Black Sabbath Black Sabbath

    Composer: Black Sabbath

    Sanctuary SMEDD325

  • Aleister Crowley

    Hymn to Lucifer, reader Ann Mitchell

  • Christopher Marlowe

    Faustus’s final speech from Dr Faustus, reader Andrew Wincott

  • Image for Léon Boëllmann

    Léon Boëllmann Suite gothique

    Performer: Peter Hurford (organ)

    Decca 421 296-2

  • Image for George Crumb

    George Crumb Devil-music and Danse Macabre from "Black Angels"

    Performer: Kronos Quartet

    Elektra Nonesuch 7559-79242-2

  • William Blake

    The Marriage of Heaven and Hell (extract), reader Andrew Wincott

  • Image for Giuseppe Verdi

    Giuseppe Verdi Tuba mirum from his Requiem

    Performer: Chorus and Orchestra of Accademia Nazionale di Santa Cecilia, Antonio Pappano (conductor)

    EMI 6 98936 2

  • Dante (trans H F Cary)

    Inferno Canto 6 (extract), reader Andrew Wincott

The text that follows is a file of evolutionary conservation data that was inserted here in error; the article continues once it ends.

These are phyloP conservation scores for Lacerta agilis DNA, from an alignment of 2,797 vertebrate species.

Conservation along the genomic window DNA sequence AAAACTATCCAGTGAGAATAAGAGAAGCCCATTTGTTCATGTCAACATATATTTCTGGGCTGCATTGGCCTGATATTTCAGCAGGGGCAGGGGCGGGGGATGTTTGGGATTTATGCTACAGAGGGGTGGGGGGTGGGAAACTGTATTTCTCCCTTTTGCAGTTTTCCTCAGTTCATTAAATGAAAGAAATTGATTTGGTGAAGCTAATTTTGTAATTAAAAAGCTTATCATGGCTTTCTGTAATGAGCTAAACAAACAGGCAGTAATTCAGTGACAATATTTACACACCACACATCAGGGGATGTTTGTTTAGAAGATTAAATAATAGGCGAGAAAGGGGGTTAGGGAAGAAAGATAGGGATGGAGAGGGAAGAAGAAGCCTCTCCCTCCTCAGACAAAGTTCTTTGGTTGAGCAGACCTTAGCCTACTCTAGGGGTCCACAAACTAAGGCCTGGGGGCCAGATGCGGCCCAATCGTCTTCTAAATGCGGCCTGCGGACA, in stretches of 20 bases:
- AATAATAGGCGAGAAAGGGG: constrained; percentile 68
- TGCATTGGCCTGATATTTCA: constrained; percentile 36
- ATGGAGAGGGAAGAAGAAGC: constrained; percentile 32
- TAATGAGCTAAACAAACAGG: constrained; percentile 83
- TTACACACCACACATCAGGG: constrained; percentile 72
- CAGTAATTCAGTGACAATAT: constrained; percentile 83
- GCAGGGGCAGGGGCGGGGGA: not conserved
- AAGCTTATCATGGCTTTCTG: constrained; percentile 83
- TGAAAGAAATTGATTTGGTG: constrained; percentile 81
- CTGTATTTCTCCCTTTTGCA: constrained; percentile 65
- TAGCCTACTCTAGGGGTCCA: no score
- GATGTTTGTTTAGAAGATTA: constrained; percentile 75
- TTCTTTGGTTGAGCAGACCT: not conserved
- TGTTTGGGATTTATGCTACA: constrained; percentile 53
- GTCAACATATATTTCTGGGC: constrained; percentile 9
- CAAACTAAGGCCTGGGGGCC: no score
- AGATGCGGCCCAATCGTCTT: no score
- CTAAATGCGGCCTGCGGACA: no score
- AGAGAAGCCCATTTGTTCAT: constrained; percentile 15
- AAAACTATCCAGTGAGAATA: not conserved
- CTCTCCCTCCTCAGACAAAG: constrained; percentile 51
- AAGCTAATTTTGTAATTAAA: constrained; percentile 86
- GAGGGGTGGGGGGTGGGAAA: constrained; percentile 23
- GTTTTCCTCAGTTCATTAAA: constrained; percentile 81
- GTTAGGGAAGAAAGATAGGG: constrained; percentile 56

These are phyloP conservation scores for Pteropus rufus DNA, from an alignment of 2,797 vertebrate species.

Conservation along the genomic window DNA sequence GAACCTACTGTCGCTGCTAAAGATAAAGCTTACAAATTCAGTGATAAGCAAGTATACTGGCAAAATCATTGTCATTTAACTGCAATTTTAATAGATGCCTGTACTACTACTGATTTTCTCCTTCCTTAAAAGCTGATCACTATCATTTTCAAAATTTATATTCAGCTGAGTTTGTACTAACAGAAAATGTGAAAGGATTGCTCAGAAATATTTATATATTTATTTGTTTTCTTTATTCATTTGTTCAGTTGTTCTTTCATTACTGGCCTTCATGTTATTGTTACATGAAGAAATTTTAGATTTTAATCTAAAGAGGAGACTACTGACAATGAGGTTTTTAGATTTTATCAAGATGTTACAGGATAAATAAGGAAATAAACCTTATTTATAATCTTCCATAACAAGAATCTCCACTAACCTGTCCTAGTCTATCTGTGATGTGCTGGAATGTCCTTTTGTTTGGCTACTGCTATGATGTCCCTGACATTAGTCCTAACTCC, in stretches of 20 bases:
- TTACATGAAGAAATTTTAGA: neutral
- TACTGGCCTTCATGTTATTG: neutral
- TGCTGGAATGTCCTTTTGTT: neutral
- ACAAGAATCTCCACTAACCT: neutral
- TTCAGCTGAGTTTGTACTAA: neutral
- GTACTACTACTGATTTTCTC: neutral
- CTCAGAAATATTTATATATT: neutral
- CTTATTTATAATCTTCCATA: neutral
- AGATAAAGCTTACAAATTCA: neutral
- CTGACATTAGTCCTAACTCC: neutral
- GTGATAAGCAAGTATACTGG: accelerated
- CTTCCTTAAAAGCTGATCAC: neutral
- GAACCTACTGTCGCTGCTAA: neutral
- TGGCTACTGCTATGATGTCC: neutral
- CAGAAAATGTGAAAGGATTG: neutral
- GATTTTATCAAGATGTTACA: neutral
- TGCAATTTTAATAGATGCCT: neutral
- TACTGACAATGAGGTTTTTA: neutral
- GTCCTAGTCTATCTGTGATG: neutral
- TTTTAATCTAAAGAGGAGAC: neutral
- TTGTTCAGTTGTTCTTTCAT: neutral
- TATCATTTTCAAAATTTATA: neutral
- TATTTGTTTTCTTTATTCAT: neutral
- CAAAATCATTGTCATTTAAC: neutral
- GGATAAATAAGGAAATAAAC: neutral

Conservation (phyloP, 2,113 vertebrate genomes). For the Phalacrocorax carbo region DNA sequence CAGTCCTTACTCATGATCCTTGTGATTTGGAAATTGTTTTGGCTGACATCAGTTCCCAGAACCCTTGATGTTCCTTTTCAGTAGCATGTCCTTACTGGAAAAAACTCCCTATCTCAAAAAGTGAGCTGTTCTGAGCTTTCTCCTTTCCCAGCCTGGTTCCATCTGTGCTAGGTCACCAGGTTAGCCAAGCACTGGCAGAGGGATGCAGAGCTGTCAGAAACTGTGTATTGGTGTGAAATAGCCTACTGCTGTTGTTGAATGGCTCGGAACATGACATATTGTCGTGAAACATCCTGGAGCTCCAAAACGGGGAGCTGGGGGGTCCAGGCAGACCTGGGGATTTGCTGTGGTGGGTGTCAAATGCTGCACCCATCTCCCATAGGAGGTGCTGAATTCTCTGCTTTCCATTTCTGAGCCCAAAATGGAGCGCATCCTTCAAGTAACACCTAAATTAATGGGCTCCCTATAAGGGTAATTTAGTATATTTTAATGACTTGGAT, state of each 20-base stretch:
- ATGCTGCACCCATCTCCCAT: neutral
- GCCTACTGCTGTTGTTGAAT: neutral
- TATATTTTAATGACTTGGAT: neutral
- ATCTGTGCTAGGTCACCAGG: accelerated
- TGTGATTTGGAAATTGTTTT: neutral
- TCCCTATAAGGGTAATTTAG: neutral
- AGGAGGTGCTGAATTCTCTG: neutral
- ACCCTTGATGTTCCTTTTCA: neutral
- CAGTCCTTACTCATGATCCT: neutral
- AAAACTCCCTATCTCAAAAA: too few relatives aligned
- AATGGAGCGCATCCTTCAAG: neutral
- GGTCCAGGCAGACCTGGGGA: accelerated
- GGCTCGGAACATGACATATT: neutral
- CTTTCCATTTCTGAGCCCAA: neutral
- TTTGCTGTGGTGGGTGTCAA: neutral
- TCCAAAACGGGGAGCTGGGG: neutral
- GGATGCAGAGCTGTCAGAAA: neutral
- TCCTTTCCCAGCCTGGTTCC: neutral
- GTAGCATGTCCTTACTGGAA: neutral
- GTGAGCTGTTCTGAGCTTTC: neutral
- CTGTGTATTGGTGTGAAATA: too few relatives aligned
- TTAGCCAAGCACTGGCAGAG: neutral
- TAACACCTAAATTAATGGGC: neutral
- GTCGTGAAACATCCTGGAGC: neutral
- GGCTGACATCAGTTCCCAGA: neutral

• Image for Franz Liszt

    Franz Liszt Dante Sonata (extract)

    Performer: Daniel Barenboim (piano)

    Teldec 9031-77340-2

  • Brothers Grimm (trans. Edgar Taylor and Marian Edwardes)

    Hansel and Gretel (extract), reader Ann Mitchell

  • Image for Richard Wagner

    Richard Wagner Prelude to Act 2 of Siegfried

    Performer: Vienna Philharmonic, Georg Solti (conductor)

    Decca 414 110-2

  • Anon. (trans. F. B. Grummere)

    Beowulf (extract), reader Andrew Wincott

  • Shakespeare

    Richard III – opening speech, reader Andrew Wincott

  • Image for John Dowland

    John Dowland Mellancoly Galliard

    Performer: Paul O’Dette (lute)

    Harmonia Mundi 907160

  • Image for Judson/Taylor

    Judson/Taylor I want to be evil

    Performer: Earth Kitt (vocal)

    MCA 19120

  • Augustine (trans. Pusey)

    Confessions Chapter 2 (extract), reader Ann Mitchell

  • Image for Richard Wagner

    Richard Wagner Prelude to Act 2 of Parsifal

    Performer: Vienna Philharmonic, Georg Solti (conductor)

    Decca 417 143-2

  • Image for Benjamin Britten

    Benjamin Britten O rose thou art sick from "The Serenade for tenor, horn and strings"